• Composers

  • Hexachord Fantasia

    Jan Pieterszoon Sweelinck

    One of the giants of Dutch classical music. The keyboard and vocal music of Sweelinck (1562-1621) was enormously influential, especially on early German Baroque. This so-called Hexachord Fantasia is one of Sweelinck's masterpieces. A simple rising and falling scale of six tones is used as the basic material for an astonishingly rich composition.

  • Missa Maria Zart: Agnus Dei

    Jacob Obrecht

    He spent most of his life in the Low Countries, but his music was famous all over Europe. Jacob Obrecht (ca. 1450-1505) is known for surprisingly long compositions. An example is this Missa Maria Zart, of which a complete performance lasts for about 70 minutes!

  • Doen Daphne d'Over Schoone Maeght

    Jacob van Eyck

    Living in the Dutch Golden Age (roughly the 17th century), Jacob van Eyck (1589-1657) was an extremely versatile musician and composer. He is most famous for his Fluyten Lust-Hof (Pleasure Garden for Flutes), a collection of music for recorder which was first published in 1644. This piece, based on a Dutch folk song, quickly develops into a series of virtuoso variations.

  • Nuit Calme

    Henriëtte Bosmans

    One of the Netherlands' foremost composers of the early twentieth century is Henriëtte Bosmans (1895-1952). As a daughter of two musicians, she quickly developed as a gifted musician and composer in her own right. The cello played a prominent role in her work, partly because of her relationship with the cellist Frieda Belinfante.

  • Hoketus

    Louis Andriessen

    Often is Louis Andriessen (1939 - 2021) referred to as the Netherlands' most famous contemporary composer in his home country and abroad. He was once one of the notorious Notenkrakers (musical note-crackers) who disrupted a concert in the Concertgebouw in 1969. This protest action resulted in experimental ensembles, such as De Volharding and Hoketus. Hoketus also became the title of an idiosyncratic composition, in which two halves of an ensemble interact in complementary fashion.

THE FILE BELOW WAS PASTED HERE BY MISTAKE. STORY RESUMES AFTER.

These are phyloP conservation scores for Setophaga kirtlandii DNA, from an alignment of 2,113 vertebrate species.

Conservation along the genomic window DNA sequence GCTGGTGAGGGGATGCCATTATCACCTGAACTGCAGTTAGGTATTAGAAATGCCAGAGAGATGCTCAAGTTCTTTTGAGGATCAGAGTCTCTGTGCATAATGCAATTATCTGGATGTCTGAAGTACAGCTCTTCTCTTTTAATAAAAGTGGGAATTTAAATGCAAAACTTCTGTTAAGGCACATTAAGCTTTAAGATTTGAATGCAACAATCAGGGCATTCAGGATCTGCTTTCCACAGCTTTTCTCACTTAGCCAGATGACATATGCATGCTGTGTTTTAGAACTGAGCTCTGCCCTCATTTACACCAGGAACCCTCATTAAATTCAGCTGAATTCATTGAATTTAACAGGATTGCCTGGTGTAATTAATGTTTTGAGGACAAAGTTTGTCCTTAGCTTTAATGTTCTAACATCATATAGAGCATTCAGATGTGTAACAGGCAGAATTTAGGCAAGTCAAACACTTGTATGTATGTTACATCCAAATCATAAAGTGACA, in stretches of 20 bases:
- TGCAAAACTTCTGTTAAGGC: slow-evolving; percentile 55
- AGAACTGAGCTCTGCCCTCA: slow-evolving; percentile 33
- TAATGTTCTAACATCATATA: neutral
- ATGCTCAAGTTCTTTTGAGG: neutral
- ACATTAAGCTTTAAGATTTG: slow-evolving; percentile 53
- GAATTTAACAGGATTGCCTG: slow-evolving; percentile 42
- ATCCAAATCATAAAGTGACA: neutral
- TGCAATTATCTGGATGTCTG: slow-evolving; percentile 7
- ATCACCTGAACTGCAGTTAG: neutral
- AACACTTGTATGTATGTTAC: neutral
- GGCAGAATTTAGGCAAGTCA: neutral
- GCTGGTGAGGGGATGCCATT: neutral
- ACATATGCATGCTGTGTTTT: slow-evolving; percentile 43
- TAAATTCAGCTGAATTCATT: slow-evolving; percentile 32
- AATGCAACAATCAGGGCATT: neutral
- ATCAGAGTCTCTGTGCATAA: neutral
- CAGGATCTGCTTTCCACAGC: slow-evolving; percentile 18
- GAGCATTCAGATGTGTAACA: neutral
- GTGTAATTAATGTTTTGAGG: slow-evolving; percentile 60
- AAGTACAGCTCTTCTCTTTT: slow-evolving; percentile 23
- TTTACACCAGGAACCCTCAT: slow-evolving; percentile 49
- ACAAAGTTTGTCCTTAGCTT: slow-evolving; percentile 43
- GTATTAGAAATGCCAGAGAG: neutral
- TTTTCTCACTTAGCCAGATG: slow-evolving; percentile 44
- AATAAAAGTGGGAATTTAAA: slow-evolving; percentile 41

• Elektra

    Alphons Diepenbrock

    After Sweelinck, it took three centuries before a composer with a comparable international reputation emerged in the Netherlands. This was Alphons Diepenbrock (1862-1921), belonging to the generation of Mahler, Strauss and Elgar. Diepenbrock was a kindred spirit of the innovating literary movement the Tachtigers. Nietzsche, Hölderlin and Verlaine also belonged to Diepenbrock's sources of inspiration. In 1920 he composed the incidental music for Sophocles' Elektra.

  • Met Desen Nijen Jare


    The Devotio Moderna is a late 14th century religious movement, flourishing in the Low Countries and Germany. Central concerns were humility and simplicity, resulting most famously in Thomas à Kempis' The Imitation Of Christ. The Devotio Moderna also occasioned new religious musical trends, including the translation of Latin chants and prayers. Met Desen Nijen Jare (At the start of this new year) is a Dutch song for two voices.

  • A Cette Heure Du Jour

    Ton de Leeuw

    He became not only an influential composer, but Ton de Leeuw (1929-1996) was also a teacher, philosopher, and writer. He played a seminal role in introducing serial music in the Netherlands, but after studying with the legendary ethnomusicologist Jaap Kunst, he became fascinated with music from non-Western cultures. He travelled to India and Japan, but was also inspired by ancient cultures from the Near East. A Cette Heure Du Jour is based on a French translation of an ancient Sumerian text.

  • Bitonale Symfonie

    Julius Röntgen

    In the twenty-first century Julius Röntgen (1855-1932) experiences an increasing popularity in the classical music world. His chamber and orchestral music have received prominent performances and recordings, surprisingly often by non-Dutch performers. This brilliant 'bitonal' symphony, his Ninth, has just one movement, lasting little more than fifteen minutes.

  • Syncopation

    Tom Dissevelt

    Working in the Philips Natlab (Physics Laboratory) in Eindhoven, Tom Dissevelt (1921-1989) and Dick Raaijmakers (1930-2013) were pioneers of the Dutch electronic music scene. Together they produced a series of historic electronic works, often mixing classical techniques with a jazzy and popular style. Composed in the late fifties, these pieces are amazing precursors of later electronic music.